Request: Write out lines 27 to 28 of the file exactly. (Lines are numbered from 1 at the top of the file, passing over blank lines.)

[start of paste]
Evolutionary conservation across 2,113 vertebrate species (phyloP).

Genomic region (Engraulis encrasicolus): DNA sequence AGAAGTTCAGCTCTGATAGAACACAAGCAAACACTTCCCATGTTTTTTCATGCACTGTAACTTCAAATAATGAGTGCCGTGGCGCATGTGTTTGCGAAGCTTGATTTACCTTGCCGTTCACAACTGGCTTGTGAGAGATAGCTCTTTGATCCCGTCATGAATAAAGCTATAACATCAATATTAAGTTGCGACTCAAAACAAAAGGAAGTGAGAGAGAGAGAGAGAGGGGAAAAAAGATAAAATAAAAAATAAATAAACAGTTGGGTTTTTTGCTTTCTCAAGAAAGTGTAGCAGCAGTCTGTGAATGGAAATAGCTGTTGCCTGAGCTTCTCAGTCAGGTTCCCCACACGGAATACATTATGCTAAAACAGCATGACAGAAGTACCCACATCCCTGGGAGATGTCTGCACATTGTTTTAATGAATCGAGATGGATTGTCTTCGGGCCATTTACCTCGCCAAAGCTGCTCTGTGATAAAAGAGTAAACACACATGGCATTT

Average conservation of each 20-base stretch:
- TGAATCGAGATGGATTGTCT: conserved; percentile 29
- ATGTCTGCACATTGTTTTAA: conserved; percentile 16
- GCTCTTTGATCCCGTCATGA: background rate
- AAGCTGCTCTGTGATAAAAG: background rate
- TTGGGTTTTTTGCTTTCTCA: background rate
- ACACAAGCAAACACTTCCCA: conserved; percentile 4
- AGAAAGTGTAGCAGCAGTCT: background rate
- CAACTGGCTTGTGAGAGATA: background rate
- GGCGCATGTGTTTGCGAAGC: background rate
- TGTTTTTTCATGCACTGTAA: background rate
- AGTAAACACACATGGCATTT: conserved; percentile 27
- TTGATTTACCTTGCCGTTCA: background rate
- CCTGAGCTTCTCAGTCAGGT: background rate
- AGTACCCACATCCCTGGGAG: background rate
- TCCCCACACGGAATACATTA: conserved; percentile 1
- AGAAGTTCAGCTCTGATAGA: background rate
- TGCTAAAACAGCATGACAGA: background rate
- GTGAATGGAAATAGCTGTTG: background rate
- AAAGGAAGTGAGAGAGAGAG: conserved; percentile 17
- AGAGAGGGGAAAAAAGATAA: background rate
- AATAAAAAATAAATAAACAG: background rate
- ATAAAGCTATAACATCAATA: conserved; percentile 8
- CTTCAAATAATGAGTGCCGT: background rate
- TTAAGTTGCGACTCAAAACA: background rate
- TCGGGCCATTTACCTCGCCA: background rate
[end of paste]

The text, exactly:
- TTAAGTTGCGACTCAAAACA: background rate
- TCGGGCCATTTACCTCGCCA: background rate